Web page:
Russian Line Infantry Organisation

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Introduction

The Russian line infantry consisted of 46 musketeer regiments, of which 32 took an active part to the Seven Years' War, and of 4 grenadier regiments.

Composition and Organisation

Musketeer Regiments

Up to 1757, a musketeer regiment consisted of:

  • staff:
    • 1 colonel
    • 1 lieutenant-colonel
    • 2 majors
    • 1 quartermaster
    • 2 adjutants
    • 1 auditor
    • 1 superintendent
    • 1 train guide
    • 1 chaplain
    • 1 surgeon
    • 2 assistant surgeons
    • 3 clerks
    • 1 drummer
    • 3 provosts
    • 7 oboists
  • 2 field battalions, each of:
    • 4 companies of musketeers, each of :
      • 1 captain
      • 1 lieutenant
      • 2 second lieutenants
      • 2 sergeants
      • 1 standard bearer (officer or quartermaster)
      • 1 captain of arms (Kaptänarmusse)
      • 1 quartermaster
      • 4 corporals
      • 3 drummers
      • 144 troopers
    • 1 company of grenadiers
      • 1 captain,
      • 2 lieutenants
      • 3 second lieutenants
      • 4 sergeants
      • 1 standard bearer (officer or quartermaster),
      • 1 captain of arms (kaptenarmous)
      • 1 quartermaster
      • 6 corporals
      • 4 drummers
      • 2 fifers
      • 200 troopers
  • 1 depot battalion for recruitment and training
    • 4 companies of musketeers (same composition as the musketeer companies of the 2 first battalions)

After 1757, each Musketeer Regiment was reduced to 2 battalions. Each battalion consisted of 4 companies of musketeers and 1 company of grenadiers. Some regiments were not affected by this reorganisation and retained their 3 battalions, these regiments were Moscowskiy, Kievskiy, Narvskiy and Ingermlandskiy.

Throughout the war, the grenadier companies of the Musketeer regiments were often converged into standalone grenadier battalions.

Grenadier Regiments

After 1731, grenadiers were the most reliable and deserving soldiers in each regiment.

The four grenadier regiments were established in 1756 and consisted of :

  • 2 battalions each of
    • 4 field companies each 200 grenadiers
    • 1 depot company of 200 grenadiers

A company of 200 grenadiers consisted of:

  • 1 captain,
  • 2 lieutenants
  • 3 second lieutenants
  • 4 sergeants
  • 1 standard bearer (officer or quartermaster),
  • 1 captain of arms (kaptenarmous)
  • 1 quartermaster
  • 6 corporals
  • 4 drummers
  • 1 fifer (Schirmer states that there were 2 fifers in each company).
  • 200 troopers

After 1757, each Grenadier Regiment was reduced to 2 battalions, each 4 companies strong.

Battalion guns

At the outbreak of the Seven Years' War, each Russian infantry regiment could rely on four 3-pdrs guns accompanied by 8 munition wagons. Each gun had 2 small 6-pdrs mortars affixed to its carriage. In battle, these pieces were intended to be deployed in the front of the regiment. Observation Corps had Shuvalov howitzers instead of mortars.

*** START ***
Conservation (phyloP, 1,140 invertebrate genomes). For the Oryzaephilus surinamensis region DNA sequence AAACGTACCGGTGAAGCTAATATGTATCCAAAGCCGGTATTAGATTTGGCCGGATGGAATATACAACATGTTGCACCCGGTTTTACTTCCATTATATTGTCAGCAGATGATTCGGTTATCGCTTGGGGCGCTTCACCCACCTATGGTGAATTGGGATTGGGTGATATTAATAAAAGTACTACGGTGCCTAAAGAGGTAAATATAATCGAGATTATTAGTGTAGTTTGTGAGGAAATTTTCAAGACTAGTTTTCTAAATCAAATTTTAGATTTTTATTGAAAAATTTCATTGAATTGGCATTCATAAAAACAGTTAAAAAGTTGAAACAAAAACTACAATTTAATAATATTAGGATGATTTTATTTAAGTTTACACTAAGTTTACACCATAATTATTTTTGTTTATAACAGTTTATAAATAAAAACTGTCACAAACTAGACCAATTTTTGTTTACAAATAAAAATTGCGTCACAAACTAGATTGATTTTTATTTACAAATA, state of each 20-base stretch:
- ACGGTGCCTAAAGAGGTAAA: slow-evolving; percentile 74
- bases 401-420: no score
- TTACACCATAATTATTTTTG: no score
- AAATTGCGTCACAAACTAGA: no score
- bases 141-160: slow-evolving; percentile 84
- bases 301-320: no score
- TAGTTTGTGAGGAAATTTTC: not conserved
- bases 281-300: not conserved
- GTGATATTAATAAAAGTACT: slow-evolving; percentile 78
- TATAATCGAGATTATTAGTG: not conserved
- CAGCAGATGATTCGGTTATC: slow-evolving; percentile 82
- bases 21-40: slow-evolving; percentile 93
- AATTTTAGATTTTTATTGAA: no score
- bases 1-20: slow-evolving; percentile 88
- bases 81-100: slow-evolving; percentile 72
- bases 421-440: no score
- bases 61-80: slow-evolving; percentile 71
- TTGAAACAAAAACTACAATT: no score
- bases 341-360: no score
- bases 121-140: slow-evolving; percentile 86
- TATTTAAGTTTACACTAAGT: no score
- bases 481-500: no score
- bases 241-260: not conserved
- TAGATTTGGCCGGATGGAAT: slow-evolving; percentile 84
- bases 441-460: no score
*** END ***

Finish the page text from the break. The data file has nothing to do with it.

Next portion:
Until 1756, there were no officer directly responsible for regimental artillery. In October 1756, infantry regiment was assigned an officer responsible for the organisation of gun crews. This officer was subordinated to the regiment commander.

During the campaign of 1757, the artillery attached to each regiment was reinforced by 7¼-pdrs Shuvalov howitzers.

After 1758, this changed to 4 unicorns (8, 10 and 20-pdrs) for each regiment (5 by 1759). Toward the end of the war, some 8-pdrs guns were assigned to infantry.

Each regiment had a little detachment of artillerymen supplied directly by the Artillery Corps:

  • 1 NCO
  • 5 gunners
  • 10 fusiliers
  • 15 labourers (to manoeuvre the guns).

Artillery ammunitions were packed in 10 caissons with a 2 horse’s team. The complete reserve per regiment was 750 cannon balls and cartouches (75 per caisson).

Train

Each regiment had 14 two-horse ammunition carts, 2 two-horse hand grenades carts (20 in the grenadier regiments) and more than 200 two-horse supply wagons.

References

Konstam, Angus, and Bill Younghusband, Russian Army of the Seven Years War, Vol. 1, Osprey Men at Arms Series, No. 297, 1996

Pengel and Hurt, Russian Infantry Uniforms and Flags of the Seven Years War

rf-figuren, Die Russische Armee im 7-jährigen Krieg 1756 - 1763, 2008

Schirmer, Friedrich, Die Heere der kriegführenden Staaten 1756-1763, published by the KLIO-Landesgruppe Baden-Württemberg, Neuauflage 1989

Viskovatov, A. V., Historical Description of the Clothing and Arms of the Russian Army, vol. 3, Petersburg: 1900

Ziegler, Volker, Die Russische Linien-Infanterie zur Zeit des 7-jährigen Krieges, Jahrbuch der Gesellschaft für hessische Militär- und Zivilgeschichte, 2005

Acknowledgements

Carlo Bessolo for the initial version of this article and Tomasz Karpiński from Gniezno/Poznań for additional information